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House Speaker Paul Ryan Heading to Puerto Rico as Death Toll Rises

House Speaker Paul Ryan will get a look at Puerto Rico's devastation at week's end after an expected vote on a disaster relief spending package.
Image: A woman stares from the porch of a home in the Hurricane Maria damaged La Perla of Old San Juan in San Juan, Puerto Rico
A woman stares from the porch of a home in the Hurricane Maria damaged La Perla section of Old San Juan in San Juan, Puerto Rico, October 9, 2017. REUTERS/Shannon StapletonSHANNON STAPLETON / Reuters

WASHINGTON — House Speaker Paul Ryan is heading to Puerto Rico at week’s end, a day after the House is expected to consider a disaster relief spending package and as the death toll has risen.

His visit will take place more than three weeks after Hurricane Maria left millions on the island without electricity and water and with many still unreached by disaster supplies or without sustained supplies.

On Tuesday, Puerto Rico Gov. Ricardo Rosselló raised the death toll to 43.

Republican Reps. Rodney Frelinghuysen of New Jersey, chairman of the House Appropriations Committee, and Cathy McMorris Rodgers of Washington will accompany Ryan.

Rep. Nita Lowey of New York, the ranking member of the House Appropriations Committee, will be the lone Democrat on the trip. Joining them is Rep. Jenniffer González, Puerto Rico’s resident commissioner who caucuses with Republicans but has no vote in Congress.

The package is expected to include another $12.77 billion to pay for Federal Emergency Management Agency disaster relief and $16 billion for flood insurance. The funding will pay for responses to Hurricane Harvey, Irma and Maria.

RELATED: Some Puerto Ricans Feel 'It's Not The Time to Bail Out' From Island

“Most Democrats will be voting for it, if not all, if there are no extraneous matters included in it with which we don’t agree,” said Rep. Steny Hoyer of Maryland, the second-ranking Democrat in the House.

FEMA said that as of Tuesday, 21 days since Maria made landfall, 63 percent of Puerto Ricans have potable water. Others are being provided bottled and bulk water. But 84 percent remain without electricity.

The administration assigned Lt. Gen. Jeffrey Buchanan more than two weeks ago to step up the response. But there was some high-profile criticism on Tuesday from renowned Chef José Andrés of how things are going on the island. He’s been moving about the island cooking thousands of meals to feed people in various communities.

In a letter to NBC News, FEMA Information Center director Dan Stoneking wrote that Andrés "worked with FEMA, and spoke well of FEMA," and then stated: "We invited Chef Andrés to submit a proposal for a new contract. We have yet to receive that as I write this."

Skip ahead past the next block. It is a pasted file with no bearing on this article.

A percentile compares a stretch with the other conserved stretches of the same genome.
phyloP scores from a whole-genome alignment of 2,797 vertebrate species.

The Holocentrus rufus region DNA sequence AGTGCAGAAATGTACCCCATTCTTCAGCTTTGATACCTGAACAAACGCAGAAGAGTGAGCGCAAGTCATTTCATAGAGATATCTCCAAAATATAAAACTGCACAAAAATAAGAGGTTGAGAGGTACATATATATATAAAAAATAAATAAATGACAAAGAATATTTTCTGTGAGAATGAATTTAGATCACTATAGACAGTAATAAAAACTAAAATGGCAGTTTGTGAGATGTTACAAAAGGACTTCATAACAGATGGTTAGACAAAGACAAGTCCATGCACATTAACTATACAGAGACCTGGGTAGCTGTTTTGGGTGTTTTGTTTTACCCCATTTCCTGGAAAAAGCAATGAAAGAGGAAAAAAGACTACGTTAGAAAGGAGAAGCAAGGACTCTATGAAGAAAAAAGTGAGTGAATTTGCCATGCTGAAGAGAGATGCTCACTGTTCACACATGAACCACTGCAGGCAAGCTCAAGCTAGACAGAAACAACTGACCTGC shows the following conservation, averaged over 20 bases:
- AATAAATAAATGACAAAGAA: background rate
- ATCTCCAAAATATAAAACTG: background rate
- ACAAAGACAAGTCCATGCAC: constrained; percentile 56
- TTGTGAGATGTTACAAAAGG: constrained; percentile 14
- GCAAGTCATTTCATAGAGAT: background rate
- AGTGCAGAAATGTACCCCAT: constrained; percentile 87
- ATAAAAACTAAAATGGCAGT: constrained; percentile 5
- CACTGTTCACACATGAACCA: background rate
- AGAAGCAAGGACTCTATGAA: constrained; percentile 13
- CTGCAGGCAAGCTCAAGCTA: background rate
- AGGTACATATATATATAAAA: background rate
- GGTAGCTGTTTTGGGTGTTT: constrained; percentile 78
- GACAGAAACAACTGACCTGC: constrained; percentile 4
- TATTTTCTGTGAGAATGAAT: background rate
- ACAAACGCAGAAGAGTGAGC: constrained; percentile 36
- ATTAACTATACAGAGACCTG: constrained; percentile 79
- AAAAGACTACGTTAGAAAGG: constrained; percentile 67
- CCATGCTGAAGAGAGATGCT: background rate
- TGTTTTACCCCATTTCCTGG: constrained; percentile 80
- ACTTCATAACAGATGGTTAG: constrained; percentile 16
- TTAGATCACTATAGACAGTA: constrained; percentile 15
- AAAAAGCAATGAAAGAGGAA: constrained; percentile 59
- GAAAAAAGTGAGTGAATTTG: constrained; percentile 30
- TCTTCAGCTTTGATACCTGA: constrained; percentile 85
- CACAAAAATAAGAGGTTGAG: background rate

Meanwhile, Hoyer said Tuesday he backed a call for ill people in Puerto Rico to be evacuated, a proposal made by a group of lawmakers last week.

Democrats who are from Puerto Rico or children of people born on the island and those with large Puerto Rican communities called on the federal government on Friday to evacuate vulnerable, elderly and ill Puerto Ricans so they can be cared for by on the mainland.

“I feel so impotent when people call my office and say, Congressman, can you help me bring my brother, can you help me bring my mother?” Gutierrez said on Friday. “We can’t drive to the island and rescue our loved ones.”

RELATED: NBC News Think: Puerto Rico, Where Millions of Citizens Are Rationing Food

Until then, Gutierrez said he and others at least want to see the federal government send aircraft and vessels to Puerto Rico and ferry people out people who want to leave.

“Should it be that only if you are wealthy and can afford to hire a private jet that you can put your family in a safe place, or should all of those who want to be in a safe place be able to do it,” he said.

Hoyer said Tuesday he agrees with Gutierrez that people at risk and not able to access health care on the island should be brought out.

“I agree with Congressman Gutierrez on that point,” he said.

"In Texas and Florida there was greater access by people ... to both food, water, medical services. That has not been true by far in Puerto Rico and the Virgin Islands,” Hoyer said. “We have the resources to get the job done we need to do it now.”

Image: US Navy hospital ship arrives in San Juan
The USNS Comfort hospital ship arrives to the port of San Juan, Puerto Rico, 03 October 2017. EPA/CRISTINA OZAETACRISTINA OZAETA / EPA

President Donald Trump’s suspension of the the Jones Act, a law that restricts delivery of goods to Puerto Rico to U.S. ships and crews, expired over the weekend. Trump suspended it after a heavy outcry over his initial refusal to waive the act.

Rep. Nydia Velazquez, D-N.Y., asked Trump in a letter to extend the suspension and keep it in place for a year. But DHS said in a statement Sunday that the Jones Act suspension would not be renewed.

RELATED: Power Shuts Down Again in Puerto Rico Capital, Setting Back Repairs

“If the Jones Act is reinstated, building supplies will cost significantly more in Puerto Rico, compared to costs on the mainland” complicating rebuilding, Velazquez said.

FEMA is holding job fairs over the next two days in Puerto Rico to get temporary help for assessments on the ground. The job fairs are at the ferry complex in Ponce and the Bacardi complex in Palo Seco. FEMA said applicants in Puerto Rico and the Virgin Islands can email their resumes to with Puerto Rico in the subject line. Those without Internet access should submit their resumes in sealed envelopes marked “FEMA Jobs” at any post office, FEMA said.

Hiring is going on for Texas and Florida, too with information available on FEMA's website. In a news release, FEMA said 85 percent of its workforce is in the field supporting 28 disasters nationally.

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